Monday, 12 December 2016

Practitioner 1 to 5 Grading. SGS Krav Maga.

Nomadic Kravver

Practitioner Level Gradings
SGS Krav Maga, Sydney, Australia
Sunday 11th December 2016

The Number of the Beast

After some pretty intense pre-test revision on Wednesay 7th, on the morning of the grading I got to the venue at about 8.40am.

Steven Kratsas, the chief instructor, had warned us that we needed to be there by 9 o’clock as he intended to kick off at nine twenty AND that we were to be responsible for doing our own warm ups.

Couple of laps around the courtyard then some stretching and at about 9.15 we made our way down into the “basement”.

Now…when told we’d be grading in a basement (or what crafty British estate agents call the “lower ground floor”) I had imagined a big storage area.

Turns out it was an underground car park with mats jigsawed together between the bays, some of which had cars parked in them.


Steven explained that part of the reason was due to the reduced light because most real life attacks won’t take place in a brightly lit dojo. As I’d been a fan of the Mortal Kombat game series back in the day, it was fairly surreal yet unique to be grading in what looked like a meeting point for the Gulf Cartel in Breaking Bad or where Sonya Blade might go in for a Fatality move on Sub-Zero.

Unlike the UK where only P1 is graded ‘in house’, in Australia the Practitioner levels are all tested at the students’ clubs. There were about 20 of us with the majority being P1s and the candidates for each grade thinning until we got to me at the far end, the only P5 student.

Steven split us up into pairs with me and two guys, Andy & David in a group of three as there was an odd number. Andy was going for P3 and David for P4. After the initial Kida, we went over the P1 curriculum, from straight punches to knee defences and then moved up to P2 and onwards. We handled nearly everything from levels 1 to 2 together and then the P1s went off with the instructor Yanni while Steven and Jerome took the rest of us. We began the more technical stuff such as ground releases, choke holds and wrist locks. Andy was a big bloke, while me and David were roughly the same weight and height. This meant when it came to shifting Andy off, I had to get the technique absolutely right as there was no way I could move him with just brute force.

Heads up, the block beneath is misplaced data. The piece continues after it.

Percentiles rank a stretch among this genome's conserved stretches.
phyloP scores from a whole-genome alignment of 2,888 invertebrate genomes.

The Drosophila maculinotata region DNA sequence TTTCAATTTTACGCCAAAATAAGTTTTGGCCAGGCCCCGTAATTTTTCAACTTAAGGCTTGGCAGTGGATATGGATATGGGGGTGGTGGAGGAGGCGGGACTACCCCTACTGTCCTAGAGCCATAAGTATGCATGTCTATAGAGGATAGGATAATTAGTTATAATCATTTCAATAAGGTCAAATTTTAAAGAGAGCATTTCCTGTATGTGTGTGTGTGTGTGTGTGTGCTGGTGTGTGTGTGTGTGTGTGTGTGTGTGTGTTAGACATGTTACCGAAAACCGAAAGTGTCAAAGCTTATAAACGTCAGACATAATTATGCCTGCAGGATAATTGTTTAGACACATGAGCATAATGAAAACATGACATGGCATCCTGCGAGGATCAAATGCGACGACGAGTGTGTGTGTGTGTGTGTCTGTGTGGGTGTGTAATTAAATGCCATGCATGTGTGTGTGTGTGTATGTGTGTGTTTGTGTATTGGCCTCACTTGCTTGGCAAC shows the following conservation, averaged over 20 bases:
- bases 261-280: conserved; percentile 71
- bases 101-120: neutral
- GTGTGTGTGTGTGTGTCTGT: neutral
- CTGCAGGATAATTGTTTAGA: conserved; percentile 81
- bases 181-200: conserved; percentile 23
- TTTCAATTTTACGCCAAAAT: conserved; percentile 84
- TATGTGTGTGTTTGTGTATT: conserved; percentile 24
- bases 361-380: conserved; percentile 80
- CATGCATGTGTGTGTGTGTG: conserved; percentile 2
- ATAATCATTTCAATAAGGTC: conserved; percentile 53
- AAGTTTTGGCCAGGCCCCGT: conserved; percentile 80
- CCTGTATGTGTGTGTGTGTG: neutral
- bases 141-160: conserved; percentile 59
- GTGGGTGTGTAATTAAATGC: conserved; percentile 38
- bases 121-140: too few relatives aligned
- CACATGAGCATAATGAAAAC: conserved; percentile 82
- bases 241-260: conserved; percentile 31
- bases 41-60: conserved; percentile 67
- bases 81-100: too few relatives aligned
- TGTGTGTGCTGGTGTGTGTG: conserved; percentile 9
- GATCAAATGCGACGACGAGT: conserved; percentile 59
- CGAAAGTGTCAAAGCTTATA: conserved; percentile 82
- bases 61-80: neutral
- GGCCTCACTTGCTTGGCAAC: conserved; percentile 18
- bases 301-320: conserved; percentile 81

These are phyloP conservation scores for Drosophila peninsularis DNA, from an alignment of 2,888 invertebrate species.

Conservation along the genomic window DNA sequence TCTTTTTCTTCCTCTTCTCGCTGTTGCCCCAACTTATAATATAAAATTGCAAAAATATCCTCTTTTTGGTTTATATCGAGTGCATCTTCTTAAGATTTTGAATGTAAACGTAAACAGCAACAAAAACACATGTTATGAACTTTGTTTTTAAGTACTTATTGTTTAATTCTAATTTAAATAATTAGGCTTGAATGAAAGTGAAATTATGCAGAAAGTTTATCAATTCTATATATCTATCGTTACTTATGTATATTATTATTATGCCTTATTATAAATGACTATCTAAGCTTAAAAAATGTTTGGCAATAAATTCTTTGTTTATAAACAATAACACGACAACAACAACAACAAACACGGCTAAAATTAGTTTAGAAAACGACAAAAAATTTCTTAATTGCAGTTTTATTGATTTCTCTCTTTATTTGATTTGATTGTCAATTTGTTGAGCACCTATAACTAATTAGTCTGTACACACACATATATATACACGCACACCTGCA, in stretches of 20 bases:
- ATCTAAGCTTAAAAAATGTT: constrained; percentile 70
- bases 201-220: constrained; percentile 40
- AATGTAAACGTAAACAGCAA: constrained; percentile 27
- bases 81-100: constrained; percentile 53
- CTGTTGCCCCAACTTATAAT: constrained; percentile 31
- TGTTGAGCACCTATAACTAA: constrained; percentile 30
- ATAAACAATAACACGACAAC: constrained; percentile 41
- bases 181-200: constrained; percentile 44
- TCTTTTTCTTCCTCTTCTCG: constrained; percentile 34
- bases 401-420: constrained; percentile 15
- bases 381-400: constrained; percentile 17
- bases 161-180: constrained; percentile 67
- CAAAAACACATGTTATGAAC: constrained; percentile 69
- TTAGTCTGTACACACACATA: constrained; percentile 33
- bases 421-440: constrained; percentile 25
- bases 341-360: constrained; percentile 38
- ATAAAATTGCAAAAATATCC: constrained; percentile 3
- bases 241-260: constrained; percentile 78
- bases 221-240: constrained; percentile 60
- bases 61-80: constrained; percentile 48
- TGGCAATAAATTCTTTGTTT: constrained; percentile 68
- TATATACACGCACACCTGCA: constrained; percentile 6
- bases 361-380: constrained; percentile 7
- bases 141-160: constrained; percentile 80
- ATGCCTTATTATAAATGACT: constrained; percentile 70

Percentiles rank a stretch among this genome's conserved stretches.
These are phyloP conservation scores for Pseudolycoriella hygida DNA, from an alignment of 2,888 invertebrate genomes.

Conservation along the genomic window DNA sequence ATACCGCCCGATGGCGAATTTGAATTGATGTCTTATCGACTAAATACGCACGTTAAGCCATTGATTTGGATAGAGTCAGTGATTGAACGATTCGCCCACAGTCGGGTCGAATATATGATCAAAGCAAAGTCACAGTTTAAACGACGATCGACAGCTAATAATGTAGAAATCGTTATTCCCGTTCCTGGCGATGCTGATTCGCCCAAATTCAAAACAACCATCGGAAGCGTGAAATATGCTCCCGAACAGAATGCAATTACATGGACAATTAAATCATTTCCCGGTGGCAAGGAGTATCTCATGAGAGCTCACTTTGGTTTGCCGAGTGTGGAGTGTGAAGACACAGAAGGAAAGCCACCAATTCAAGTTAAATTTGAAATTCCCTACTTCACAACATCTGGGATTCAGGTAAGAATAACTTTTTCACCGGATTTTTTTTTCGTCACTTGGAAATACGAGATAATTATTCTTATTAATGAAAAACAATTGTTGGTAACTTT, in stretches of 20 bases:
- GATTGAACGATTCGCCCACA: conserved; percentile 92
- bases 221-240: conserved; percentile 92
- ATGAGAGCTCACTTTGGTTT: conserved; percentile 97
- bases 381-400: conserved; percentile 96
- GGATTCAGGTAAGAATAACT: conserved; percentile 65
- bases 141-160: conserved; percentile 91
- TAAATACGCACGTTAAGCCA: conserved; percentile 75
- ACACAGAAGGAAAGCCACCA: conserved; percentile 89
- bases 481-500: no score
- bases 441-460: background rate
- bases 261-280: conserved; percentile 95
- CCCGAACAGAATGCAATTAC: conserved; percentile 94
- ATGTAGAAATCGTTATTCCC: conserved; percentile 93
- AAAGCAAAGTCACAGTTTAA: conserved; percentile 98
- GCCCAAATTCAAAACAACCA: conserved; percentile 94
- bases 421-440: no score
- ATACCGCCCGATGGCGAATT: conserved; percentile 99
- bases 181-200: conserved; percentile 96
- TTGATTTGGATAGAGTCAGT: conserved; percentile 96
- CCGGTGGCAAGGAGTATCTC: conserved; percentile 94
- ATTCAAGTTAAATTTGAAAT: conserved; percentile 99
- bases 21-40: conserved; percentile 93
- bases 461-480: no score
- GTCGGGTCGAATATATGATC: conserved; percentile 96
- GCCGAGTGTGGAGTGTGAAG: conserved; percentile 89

Jerome then lined us all up and said he wanted to see a roll combination. Initially it was “forward roll with another movement of your choice”. I opted for following with a break fall but we had been warned that everyone’s favourite, the backwards roll, would have to be demonstrated. At P5 you need to know all the required tumbles and on my second go I did a forward> backward combo, which is very fiddly to get right, especially as you can’t stand up between them, it’s all about shifting your feet and twisting to accommodate the movement. 

After this we had break falls. I’m happy as a pig in clover with the normal or ‘soft’ forward break fall but we covered all of them including ‘hard’ front and then sideways and backwards. Satisfied with what we’d done, Jerome then moved us on to grade-specific criteria. Me, David and Andy moved into the various knife attacks, choke holds and bear hugs for P3 to 5.
The P1s finished their grading earlier than us and after their closing Kida, most made their way home. The extra space on the mats meant that we could spread out and we moved into some higher P level attacks and defences. When I left the UK to go backpacking last August I brought only my mouth guard. Last week I invested in a groin guard and it was $25 very well spent.
After about 3 hours we then moved into the final phase of the grading.

Now…I’ve done pressure drills, and stuff deliberately designed to invoke exhaustion in Krav Maga. Gradings particularly, the examiners will push you to your physical limits. On this day however, I was about to face a new level of exhaustion from the depths of my adrenal reserves.